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 Wat does it take to crack the GMAT???

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rishi@nitdurgapur



Posts : 21
Join date : 2009-01-31

PostSubject: Wat does it take to crack the GMAT???   Sun Feb 15, 2009 4:31 am

The Test


The exam measures verbal, mathematical and analytical writing skills
that the examinee has developed over a long period of time in his/her
education and work. Test takers are given 3.5 hours to answer questions
in each of the three tested areas, and there are also two 10-minute
breaks; in general, the test takes about four hours to complete.

Scores are valid for five years (at most institutions) from the date
the test taker sits for the exam until the date of matriculation (i.e.
acceptance, not until the date of application).

The maximum score that can be achieved on the exam is 800. Over the past 3 years, the mean score has been 535.2.

Verbal Section


The verbal section consists of 41 multiple choice questions, which
must be answered within 75 minutes. There are three types of questions:
sentence correction, critical reasoning and reading comprehension. The
verbal section is scored from 0 to 60 points. Over the past 3 years,
the mean has been 27.8/60; scores above 44 and below 9 are rare.




  • Sentence Correction

The Sentence Correction section tests a test taker's knowledge of American English grammar, usage, and style.
Sentence correction items consist of a sentence, all or part of
which has been underlined, with five associated answer choices listed
below the sentence. The first answer choice is exactly the same as the
underlined portion of the sentence. The remaining four answer choices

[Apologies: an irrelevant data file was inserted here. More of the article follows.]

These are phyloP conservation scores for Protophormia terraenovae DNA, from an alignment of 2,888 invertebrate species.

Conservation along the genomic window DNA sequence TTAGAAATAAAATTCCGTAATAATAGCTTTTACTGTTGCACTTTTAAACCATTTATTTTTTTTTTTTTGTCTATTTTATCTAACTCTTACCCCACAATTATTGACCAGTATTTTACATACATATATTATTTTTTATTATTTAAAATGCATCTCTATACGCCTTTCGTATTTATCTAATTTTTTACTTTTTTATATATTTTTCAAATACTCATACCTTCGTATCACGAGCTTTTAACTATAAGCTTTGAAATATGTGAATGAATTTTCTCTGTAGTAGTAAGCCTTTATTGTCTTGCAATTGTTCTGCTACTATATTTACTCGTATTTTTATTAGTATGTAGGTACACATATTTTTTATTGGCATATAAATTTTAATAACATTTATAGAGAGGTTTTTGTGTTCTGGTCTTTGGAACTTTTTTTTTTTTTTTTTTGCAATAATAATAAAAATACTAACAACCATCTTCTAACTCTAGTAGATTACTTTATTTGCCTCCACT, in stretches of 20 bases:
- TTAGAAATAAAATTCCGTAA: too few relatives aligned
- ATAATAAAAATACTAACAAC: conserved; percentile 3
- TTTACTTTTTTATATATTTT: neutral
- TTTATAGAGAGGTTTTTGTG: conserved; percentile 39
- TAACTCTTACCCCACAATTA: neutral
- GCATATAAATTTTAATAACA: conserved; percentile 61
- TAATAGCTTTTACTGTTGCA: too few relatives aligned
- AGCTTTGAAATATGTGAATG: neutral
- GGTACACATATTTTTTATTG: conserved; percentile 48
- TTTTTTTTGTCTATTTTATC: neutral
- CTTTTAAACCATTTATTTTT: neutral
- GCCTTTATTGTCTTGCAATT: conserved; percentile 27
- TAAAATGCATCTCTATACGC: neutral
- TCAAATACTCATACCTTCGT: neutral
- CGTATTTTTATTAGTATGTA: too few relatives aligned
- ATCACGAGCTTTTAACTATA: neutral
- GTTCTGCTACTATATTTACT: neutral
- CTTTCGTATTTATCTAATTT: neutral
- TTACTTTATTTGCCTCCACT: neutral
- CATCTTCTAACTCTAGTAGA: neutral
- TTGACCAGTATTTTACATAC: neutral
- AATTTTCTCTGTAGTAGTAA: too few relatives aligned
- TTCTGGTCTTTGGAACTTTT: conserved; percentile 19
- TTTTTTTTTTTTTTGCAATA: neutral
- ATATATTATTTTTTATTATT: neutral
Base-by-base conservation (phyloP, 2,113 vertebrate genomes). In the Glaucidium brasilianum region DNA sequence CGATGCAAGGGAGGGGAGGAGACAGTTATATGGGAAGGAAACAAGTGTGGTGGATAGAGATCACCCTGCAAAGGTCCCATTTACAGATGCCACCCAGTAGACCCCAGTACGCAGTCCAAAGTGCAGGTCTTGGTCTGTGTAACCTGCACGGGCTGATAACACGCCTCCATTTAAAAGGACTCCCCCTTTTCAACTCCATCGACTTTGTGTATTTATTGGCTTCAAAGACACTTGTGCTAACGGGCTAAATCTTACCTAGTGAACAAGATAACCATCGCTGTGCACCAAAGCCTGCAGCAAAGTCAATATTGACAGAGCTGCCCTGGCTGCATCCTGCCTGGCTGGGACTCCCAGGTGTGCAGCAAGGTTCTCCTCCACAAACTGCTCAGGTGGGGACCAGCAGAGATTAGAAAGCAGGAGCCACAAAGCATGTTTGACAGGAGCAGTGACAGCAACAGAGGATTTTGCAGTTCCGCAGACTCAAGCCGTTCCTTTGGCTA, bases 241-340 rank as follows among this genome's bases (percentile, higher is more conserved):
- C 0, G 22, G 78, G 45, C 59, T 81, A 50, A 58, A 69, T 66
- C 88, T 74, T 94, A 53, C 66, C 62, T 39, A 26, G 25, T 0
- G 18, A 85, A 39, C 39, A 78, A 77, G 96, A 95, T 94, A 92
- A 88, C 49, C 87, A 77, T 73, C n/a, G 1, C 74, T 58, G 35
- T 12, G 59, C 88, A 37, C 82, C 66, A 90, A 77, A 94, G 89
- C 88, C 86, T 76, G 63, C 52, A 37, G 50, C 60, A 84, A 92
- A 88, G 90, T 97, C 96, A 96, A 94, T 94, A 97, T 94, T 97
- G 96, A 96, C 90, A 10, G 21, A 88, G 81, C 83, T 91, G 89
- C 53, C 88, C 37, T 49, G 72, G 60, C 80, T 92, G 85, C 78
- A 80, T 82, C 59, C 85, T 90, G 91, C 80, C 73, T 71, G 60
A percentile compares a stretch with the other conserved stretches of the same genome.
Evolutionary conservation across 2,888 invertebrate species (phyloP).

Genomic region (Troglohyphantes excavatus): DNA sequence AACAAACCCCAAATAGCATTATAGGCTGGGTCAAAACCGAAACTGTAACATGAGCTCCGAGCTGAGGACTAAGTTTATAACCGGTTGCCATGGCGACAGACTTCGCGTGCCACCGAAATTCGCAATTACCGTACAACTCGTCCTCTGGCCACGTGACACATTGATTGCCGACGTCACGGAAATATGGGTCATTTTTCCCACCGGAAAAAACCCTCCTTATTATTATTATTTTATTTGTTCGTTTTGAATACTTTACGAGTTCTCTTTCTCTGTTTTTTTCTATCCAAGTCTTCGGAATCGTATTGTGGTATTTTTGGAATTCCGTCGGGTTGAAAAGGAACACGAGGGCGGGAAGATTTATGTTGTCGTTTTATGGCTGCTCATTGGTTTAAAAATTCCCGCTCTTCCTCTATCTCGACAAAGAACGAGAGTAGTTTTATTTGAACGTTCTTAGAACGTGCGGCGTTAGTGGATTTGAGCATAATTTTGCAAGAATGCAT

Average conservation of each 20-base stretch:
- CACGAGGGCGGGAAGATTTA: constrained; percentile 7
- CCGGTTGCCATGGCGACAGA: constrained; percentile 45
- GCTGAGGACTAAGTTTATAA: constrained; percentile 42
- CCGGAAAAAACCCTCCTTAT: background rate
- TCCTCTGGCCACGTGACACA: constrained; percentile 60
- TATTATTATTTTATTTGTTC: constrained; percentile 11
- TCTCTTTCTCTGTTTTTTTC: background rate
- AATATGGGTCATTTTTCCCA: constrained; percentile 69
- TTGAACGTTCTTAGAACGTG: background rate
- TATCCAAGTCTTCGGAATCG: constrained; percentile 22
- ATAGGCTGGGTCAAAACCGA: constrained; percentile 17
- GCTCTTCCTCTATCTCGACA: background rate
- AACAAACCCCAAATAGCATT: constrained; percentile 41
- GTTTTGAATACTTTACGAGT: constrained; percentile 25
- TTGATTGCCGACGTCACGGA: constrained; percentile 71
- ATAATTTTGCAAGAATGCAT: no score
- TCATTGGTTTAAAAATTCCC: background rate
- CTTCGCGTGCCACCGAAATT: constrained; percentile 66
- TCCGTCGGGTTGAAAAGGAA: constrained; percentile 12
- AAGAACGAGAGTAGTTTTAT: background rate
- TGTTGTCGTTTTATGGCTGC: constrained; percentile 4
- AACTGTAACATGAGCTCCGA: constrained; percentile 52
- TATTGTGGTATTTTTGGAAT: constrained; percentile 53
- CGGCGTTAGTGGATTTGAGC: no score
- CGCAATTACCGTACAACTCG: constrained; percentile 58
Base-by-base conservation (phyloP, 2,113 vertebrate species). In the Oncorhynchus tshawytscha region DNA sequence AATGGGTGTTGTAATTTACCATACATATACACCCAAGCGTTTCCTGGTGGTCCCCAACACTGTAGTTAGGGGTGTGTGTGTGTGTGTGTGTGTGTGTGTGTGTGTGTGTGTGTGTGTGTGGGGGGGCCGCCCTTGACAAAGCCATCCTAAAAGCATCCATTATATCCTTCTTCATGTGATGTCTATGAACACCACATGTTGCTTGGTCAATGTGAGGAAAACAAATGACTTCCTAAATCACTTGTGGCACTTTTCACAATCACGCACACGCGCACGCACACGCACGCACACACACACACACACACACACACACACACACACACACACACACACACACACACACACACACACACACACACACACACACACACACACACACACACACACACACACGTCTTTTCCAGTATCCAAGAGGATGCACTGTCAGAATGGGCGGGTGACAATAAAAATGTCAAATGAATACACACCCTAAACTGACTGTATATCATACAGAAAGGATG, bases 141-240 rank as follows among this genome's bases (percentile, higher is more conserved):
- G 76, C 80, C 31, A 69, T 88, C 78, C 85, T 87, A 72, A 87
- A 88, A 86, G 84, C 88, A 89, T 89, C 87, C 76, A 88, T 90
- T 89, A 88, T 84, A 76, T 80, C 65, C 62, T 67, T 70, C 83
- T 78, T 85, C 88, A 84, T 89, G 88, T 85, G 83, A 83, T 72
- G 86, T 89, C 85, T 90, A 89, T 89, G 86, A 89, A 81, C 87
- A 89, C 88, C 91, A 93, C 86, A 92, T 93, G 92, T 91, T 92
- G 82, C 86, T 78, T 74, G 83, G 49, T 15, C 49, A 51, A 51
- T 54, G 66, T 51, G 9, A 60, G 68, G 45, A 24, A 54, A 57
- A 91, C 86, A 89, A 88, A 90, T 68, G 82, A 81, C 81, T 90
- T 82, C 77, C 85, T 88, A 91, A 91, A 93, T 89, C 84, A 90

contain different phrasings of the underlined portion of the sentence.
The test taker is instructed to chose the first answer choice if there
is no flaw with that phrasing of the sentence. If there is a flaw with
the original phrasing of the sentence, the test taker is instructed to
choose the best of the four remaining answer choices.

Sentence Correction questions are designed to measure a test taker's
proficiency in three areas: correct expression, effective expression,
and proper diction. Correct expression refers to the grammar and structure of the sentence. Effective Expression refers to the clarity and concision used to express the idea. Proper Diction
refers to the suitability and accuracy of the chosen words in reference
to the dictionary meaning of the words and the context in which the
words are presented.




  • Critical Reasoning

This tests logical thinking. Critical thinking items present an
argument that the test taker is asked to analyze. Questions may ask
test takers to draw a conclusion, to identify assumptions, or to
recognize strengths or weaknesses in the argument. It presents brief
statements or arguments and ask to evaluate the form or content of the
statement or argument. Questions of this type ask the examinee to
analyze and evaluate the reasoning in short paragraphs or passages. For
some questions, all of the answer choices may conceivably be answers to
the question asked. The examinee should select the best answer to the
question, that is, an answer that does not require making assumptions
that violate common sense standards by being implausible, redundant,
irrelevant, or inconsistent.




  • Reading Comprehension

This tests the ability to read critically. Reading comprehension
questions relate to a passage that is provided for the examinee to
read. The passage can be about almost anything, and the questions about
it test how well the examinee understands the passage and the
information in it. As the name implies, it tests the ability of the
examinee to understand the substance and logical structure of a written
selection. The GMAT uses reading passages of approximately 200 to 350
words, covering topics from social sciences, biological sciences,
physical sciences, and business. Each passage has three or more
questions based on its content. The questions ask about the main point